The glory on the gridiron may be best known for breaking the plane, marching into the end zone for either an aerial or rushing touchdown.
But, as any good football mind knows, you need good blocking to reach pay-dirt.
That’s what a new partnership between the Canadian Football League Players Association (CFLPA) and Football Canada are hoping to provide, creating avenues to get more youth involved in football in the country.
The partnerships’ first project is called the First Down Program, an initiative to help develop and grow the sport at a grassroots level.
“It goes even beyond just our sport of football, we see that kids are less active these days,” Football Canada President Jim Mullin explained.
“A program like First Down is really loosely structured to about 45 minutes of activity – it gets the kids out on the field, grass underneath their feet, picking up a ball, throwing a ball.
“It’s great for us that we’ve constructed a program that has that introductory factor to start that relationship for football, but it’s also a relationship to physical activity.”
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“The lessons that sport teach you are instrumental,” CFLPA Executive Director Brian Ramsay added.
“Our members have gone through those programs to get where they are now, today, those lessons are important, the programs are important and growing those programs are important.
“When you look at sport and what it does for the mind and body, these are things that our members want to be part of. If there’s an opportunity to help and grow those opportunities then this is something that our guys want to do.”
Football Canada has noticed that a large number of players that come to the sport do so as teenagers when they’re exposed to the game in high school, something they hope changes with the growth of grassroots programs in place to engage with younger children.
“In Canada, our sport has late adopters, and what I mean by that is kids that are 14, 15, 16 grow up playing other sports before getting brought into football,” Mullin explained.
The First Down Program launches on the Sept. 16 weekend, dovetailing with football weekend in Canada.
The free-to-try program for kids ages 4-8 will take place in CFL city’s that weekend and will feature current players association members helping to generate hype for football amongst the youth.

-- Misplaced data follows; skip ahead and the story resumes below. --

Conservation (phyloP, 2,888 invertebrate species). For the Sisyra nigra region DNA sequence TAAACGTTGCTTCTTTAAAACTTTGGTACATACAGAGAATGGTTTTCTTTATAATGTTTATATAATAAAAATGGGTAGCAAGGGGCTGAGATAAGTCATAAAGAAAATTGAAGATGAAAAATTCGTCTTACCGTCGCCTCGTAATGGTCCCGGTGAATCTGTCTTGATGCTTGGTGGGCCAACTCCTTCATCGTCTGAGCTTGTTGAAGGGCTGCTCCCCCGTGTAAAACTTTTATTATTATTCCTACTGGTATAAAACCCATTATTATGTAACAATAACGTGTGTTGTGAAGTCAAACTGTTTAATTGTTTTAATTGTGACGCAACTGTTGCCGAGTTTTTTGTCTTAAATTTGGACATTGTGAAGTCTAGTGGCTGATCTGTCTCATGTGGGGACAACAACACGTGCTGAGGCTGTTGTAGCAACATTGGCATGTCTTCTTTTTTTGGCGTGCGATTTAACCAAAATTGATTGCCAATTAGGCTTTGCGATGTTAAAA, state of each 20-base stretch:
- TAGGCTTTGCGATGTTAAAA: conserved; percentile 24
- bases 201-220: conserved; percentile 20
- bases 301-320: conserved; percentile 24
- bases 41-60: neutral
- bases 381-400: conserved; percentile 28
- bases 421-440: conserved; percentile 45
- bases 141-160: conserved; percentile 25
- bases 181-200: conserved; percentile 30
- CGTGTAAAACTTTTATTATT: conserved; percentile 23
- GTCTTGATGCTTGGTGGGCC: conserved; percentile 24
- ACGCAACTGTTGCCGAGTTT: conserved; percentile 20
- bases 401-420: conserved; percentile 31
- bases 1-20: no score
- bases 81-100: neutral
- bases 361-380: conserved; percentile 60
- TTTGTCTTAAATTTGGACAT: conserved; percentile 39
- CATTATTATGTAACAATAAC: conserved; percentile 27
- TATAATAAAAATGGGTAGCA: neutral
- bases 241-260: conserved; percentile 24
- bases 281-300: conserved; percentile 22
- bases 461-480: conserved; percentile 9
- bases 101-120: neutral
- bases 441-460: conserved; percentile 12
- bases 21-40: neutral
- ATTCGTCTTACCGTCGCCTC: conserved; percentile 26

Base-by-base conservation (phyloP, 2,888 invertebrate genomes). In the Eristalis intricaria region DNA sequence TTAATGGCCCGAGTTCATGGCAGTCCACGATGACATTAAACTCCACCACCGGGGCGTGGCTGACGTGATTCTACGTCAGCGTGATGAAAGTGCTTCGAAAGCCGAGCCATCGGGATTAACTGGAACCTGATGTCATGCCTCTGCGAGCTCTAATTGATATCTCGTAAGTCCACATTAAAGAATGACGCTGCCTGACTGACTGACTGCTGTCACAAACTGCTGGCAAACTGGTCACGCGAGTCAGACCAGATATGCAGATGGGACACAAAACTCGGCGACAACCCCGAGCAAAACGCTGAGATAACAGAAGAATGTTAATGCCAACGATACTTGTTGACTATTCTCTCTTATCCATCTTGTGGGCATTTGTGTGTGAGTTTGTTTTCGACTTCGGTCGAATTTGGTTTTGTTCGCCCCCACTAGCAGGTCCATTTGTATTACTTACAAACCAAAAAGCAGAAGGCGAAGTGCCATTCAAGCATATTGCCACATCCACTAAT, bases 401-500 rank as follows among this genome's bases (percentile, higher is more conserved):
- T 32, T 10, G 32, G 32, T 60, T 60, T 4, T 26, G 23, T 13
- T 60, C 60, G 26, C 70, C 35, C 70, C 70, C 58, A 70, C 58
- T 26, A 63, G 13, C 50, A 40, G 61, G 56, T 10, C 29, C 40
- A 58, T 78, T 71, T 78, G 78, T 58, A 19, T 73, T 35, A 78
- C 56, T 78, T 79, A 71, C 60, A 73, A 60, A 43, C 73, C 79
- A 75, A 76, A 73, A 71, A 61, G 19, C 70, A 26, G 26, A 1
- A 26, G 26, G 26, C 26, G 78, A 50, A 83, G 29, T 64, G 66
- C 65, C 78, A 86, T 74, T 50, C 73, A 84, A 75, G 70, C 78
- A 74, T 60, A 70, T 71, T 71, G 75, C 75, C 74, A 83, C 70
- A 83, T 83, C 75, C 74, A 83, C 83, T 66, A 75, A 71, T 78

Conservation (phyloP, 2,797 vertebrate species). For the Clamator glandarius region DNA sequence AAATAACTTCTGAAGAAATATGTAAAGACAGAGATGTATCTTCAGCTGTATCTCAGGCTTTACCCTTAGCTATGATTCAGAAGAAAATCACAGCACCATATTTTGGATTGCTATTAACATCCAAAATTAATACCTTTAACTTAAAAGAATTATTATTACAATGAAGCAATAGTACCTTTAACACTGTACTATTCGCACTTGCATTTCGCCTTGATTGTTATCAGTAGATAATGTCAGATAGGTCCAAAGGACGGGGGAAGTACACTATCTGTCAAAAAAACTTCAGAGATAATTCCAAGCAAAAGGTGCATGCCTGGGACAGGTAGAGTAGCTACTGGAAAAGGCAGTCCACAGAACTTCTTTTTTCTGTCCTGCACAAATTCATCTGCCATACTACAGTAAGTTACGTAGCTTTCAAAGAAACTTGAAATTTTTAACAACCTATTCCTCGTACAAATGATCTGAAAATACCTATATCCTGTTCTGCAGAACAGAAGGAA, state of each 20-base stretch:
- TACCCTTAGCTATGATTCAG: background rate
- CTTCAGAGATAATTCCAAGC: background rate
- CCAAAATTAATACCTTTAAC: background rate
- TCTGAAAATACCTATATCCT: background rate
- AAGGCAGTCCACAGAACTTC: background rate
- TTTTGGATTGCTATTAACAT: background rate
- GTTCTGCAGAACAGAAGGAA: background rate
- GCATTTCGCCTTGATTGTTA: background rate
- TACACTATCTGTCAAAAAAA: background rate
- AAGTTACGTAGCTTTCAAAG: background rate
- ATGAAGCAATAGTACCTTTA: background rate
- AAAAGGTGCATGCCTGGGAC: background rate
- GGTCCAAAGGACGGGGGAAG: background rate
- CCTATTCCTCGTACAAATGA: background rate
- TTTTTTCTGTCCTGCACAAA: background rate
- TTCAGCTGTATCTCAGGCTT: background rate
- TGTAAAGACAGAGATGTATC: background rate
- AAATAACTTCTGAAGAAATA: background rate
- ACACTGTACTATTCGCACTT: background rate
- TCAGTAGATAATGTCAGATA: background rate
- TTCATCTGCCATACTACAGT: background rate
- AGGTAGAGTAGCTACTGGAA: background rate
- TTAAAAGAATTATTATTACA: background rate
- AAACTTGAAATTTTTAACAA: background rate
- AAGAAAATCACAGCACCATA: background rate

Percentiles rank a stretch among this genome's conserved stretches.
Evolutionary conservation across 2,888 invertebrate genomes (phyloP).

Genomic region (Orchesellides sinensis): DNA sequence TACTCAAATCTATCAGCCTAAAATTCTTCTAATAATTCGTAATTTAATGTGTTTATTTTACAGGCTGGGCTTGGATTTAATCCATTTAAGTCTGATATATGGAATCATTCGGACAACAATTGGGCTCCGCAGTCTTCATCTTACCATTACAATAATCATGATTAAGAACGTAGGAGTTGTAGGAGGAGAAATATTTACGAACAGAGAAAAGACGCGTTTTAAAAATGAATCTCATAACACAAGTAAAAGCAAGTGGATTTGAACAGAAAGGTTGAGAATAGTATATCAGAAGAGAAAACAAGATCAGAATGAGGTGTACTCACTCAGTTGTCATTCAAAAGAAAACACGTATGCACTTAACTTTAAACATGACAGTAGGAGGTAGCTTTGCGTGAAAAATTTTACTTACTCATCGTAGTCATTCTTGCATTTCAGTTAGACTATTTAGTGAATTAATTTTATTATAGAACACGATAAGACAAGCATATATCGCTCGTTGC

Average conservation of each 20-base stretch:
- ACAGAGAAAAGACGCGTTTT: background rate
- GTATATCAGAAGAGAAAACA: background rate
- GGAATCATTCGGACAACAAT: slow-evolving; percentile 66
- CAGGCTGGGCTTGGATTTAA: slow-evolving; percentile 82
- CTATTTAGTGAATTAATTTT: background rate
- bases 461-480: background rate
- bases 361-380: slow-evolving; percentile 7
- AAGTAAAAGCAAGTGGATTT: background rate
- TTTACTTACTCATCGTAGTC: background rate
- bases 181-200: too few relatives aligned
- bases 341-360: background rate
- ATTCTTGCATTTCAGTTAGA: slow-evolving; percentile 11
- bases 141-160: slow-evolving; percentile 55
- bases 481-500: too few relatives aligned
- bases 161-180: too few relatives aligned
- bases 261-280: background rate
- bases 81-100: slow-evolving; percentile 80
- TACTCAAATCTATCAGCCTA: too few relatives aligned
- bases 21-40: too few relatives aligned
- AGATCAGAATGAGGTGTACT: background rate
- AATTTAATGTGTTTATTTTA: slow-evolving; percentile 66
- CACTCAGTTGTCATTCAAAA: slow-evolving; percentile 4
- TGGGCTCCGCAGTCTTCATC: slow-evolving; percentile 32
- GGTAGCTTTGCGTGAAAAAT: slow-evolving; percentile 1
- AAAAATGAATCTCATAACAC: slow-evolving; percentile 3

“How important is it to have those players have those ambassadors going out to communities, running these first down programs, I think it’s absolutely essential,” Mullin said. “There’s no great plan or scheme, it’s personal one-on-one relationships that we share to grow the game.”
Mullin knows all too well how big an impact a personal connection between a young athlete and players who’ve made it to the professional ranks can be.
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“I remember when my fandom was galvanized with the Canadian Football League, it was at the age of nine for me,” he reminisced. “There were four B.C. Lions showing up at a sporting goods store. I went over with my parents, saw the four BC Lions. I was a chatty kid and totally engaged with them, was throwing a football around the aisles with them – my love of football was galvanized at that moment.”
Experiences like Mullin’s are something both the players association and Football Canada hope to grow as they’ve also committed to partner on programming that will set union members up with coaching certification, as they continue to give back to the sport in Canada.
“If we can help our members become educated in the coaching techniques, the safety techniques and those ones that they can then take on to the next generation,” Ramsay said. “It helps our members on the day-to-day as they transition, but it also helps the sport in the future.”
“We’ve got a pool of professional players that want to have that educational opportunity and Football Canada has coaching certification, there’s all kinds of layers that go on right now in terms of coaching and coaching education.” Mullin said.
Mullin says that he hopes to reach roughly 5,000 kids when the program is launched in September.
Locations, dates and times will be announced later in August.
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